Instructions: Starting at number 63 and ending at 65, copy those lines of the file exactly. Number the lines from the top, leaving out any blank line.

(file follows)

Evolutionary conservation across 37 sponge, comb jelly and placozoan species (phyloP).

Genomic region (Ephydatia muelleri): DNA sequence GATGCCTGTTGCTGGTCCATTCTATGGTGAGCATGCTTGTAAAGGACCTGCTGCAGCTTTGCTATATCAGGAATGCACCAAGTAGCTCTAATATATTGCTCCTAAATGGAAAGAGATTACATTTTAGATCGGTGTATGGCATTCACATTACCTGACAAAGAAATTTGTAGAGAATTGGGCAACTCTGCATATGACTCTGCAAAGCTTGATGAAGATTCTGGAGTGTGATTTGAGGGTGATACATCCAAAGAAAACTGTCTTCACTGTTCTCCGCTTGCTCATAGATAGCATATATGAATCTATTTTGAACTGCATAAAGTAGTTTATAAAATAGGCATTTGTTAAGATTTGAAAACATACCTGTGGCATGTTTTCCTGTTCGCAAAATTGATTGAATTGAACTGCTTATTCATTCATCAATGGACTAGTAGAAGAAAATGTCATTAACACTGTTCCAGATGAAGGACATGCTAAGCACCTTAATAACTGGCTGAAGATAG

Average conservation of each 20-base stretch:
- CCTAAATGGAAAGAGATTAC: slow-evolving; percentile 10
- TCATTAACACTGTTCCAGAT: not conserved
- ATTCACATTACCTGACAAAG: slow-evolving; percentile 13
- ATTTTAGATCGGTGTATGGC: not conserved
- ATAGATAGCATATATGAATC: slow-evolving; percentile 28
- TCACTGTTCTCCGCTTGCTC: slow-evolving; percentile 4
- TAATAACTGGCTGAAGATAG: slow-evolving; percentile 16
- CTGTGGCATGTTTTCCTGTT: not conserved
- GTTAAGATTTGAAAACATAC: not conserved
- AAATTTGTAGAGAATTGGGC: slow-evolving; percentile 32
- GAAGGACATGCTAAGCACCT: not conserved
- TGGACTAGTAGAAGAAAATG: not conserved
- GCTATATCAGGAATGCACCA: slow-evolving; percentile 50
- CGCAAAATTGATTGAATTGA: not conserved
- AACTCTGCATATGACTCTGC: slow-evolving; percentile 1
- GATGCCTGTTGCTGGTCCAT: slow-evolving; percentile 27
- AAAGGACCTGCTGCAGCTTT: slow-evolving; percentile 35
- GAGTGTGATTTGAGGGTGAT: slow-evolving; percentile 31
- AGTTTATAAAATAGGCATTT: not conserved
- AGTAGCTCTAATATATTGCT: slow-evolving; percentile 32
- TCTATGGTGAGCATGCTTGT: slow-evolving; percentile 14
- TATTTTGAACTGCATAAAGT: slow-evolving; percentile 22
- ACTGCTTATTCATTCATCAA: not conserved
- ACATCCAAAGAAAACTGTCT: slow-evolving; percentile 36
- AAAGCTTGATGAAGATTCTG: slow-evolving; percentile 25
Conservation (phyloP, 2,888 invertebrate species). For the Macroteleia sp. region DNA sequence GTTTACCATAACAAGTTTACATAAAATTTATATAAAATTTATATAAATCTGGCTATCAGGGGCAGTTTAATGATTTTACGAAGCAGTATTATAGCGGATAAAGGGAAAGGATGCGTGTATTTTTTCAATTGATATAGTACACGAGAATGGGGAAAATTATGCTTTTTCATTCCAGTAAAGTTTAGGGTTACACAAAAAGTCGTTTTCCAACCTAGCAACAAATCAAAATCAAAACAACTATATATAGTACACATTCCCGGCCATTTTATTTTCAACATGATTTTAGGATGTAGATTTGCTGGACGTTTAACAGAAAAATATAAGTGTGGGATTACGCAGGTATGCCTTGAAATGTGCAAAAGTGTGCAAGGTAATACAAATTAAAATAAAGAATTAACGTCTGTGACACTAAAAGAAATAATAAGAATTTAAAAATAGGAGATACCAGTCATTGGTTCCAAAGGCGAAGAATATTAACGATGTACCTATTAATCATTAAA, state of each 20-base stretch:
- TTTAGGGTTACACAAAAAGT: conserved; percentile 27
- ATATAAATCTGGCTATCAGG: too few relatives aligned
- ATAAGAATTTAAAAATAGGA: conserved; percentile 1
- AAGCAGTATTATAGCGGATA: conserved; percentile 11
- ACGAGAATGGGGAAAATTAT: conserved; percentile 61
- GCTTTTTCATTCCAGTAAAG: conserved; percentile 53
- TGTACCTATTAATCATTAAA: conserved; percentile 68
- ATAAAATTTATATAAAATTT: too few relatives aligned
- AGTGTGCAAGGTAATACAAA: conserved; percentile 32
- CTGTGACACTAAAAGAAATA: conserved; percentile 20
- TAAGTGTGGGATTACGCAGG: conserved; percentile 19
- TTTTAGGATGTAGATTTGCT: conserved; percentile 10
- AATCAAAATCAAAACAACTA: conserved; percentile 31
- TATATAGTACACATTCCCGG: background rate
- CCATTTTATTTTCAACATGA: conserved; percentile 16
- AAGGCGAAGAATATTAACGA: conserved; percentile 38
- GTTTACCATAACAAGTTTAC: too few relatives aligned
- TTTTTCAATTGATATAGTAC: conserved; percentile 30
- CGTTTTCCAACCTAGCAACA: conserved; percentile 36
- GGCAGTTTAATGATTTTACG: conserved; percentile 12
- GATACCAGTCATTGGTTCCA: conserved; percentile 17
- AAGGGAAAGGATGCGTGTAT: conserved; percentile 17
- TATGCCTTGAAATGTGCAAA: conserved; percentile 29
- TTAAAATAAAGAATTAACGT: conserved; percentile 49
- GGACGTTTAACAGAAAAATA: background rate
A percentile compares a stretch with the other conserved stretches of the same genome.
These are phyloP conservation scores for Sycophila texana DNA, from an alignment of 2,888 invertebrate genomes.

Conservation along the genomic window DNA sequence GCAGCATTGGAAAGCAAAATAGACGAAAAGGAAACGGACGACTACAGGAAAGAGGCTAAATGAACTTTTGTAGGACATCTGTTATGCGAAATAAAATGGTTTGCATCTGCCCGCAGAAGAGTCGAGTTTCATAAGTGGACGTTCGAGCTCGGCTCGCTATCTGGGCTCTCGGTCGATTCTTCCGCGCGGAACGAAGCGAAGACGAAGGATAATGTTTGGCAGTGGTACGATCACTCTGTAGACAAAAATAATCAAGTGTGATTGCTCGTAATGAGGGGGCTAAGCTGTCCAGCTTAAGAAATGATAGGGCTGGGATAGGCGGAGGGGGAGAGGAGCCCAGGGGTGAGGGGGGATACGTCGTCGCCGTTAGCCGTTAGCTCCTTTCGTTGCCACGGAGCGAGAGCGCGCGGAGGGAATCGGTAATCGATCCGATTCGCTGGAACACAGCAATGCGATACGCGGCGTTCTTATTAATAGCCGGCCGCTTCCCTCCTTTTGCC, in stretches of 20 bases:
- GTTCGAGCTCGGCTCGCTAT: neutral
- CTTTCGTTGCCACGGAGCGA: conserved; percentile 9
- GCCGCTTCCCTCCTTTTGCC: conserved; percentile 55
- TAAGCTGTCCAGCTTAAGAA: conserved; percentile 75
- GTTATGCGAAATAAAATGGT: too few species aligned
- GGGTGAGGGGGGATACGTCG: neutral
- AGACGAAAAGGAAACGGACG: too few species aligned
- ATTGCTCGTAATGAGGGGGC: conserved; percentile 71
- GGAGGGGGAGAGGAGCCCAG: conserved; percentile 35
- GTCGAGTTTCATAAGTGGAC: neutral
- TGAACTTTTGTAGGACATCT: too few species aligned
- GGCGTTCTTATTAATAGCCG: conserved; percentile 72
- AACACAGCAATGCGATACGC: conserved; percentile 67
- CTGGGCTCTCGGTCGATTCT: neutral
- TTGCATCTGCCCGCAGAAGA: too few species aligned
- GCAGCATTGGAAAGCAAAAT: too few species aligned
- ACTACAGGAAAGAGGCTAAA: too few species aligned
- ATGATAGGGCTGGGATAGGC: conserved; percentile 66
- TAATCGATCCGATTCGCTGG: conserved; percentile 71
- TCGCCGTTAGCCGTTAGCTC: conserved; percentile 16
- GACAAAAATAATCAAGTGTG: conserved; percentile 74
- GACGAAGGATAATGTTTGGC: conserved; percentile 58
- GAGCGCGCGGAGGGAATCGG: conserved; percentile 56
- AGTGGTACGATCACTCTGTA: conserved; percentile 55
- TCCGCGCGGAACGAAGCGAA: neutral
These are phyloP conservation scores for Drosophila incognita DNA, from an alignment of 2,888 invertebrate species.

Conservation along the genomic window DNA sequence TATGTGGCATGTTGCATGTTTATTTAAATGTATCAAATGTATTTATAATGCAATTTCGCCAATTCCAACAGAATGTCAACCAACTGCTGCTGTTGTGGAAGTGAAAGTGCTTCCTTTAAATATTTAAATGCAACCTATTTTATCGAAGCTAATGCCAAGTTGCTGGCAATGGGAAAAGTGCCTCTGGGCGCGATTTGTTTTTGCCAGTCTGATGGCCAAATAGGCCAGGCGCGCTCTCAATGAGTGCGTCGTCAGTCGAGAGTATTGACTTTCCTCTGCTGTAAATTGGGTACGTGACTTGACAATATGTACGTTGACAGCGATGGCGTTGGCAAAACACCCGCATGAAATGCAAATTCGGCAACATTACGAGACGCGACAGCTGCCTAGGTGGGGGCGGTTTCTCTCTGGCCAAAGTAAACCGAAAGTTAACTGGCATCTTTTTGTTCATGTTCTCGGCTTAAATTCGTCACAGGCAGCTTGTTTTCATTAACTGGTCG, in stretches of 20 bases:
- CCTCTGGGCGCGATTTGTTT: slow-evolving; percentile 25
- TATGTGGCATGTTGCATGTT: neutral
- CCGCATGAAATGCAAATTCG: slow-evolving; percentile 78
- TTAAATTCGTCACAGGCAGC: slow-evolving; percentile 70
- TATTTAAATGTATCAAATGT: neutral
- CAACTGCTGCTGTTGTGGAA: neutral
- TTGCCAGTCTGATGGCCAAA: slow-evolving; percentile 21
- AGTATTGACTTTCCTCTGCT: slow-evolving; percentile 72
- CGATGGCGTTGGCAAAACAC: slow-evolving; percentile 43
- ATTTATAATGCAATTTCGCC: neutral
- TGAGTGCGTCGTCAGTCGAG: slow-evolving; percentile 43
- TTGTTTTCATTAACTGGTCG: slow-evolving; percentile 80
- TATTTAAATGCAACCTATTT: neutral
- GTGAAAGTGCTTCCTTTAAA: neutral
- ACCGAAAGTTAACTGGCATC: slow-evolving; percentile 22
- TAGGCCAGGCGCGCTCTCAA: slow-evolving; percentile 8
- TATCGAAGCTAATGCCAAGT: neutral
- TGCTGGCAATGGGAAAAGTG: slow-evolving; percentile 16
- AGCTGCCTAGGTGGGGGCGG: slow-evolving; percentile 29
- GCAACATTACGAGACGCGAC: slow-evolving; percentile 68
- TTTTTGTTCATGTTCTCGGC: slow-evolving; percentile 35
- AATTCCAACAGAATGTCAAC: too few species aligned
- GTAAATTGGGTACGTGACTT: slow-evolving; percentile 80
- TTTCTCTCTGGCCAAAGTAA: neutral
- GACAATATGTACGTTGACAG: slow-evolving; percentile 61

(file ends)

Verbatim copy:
- GGGTGAGGGGGGATACGTCG: neutral
- AGACGAAAAGGAAACGGACG: too few species aligned
- ATTGCTCGTAATGAGGGGGC: conserved; percentile 71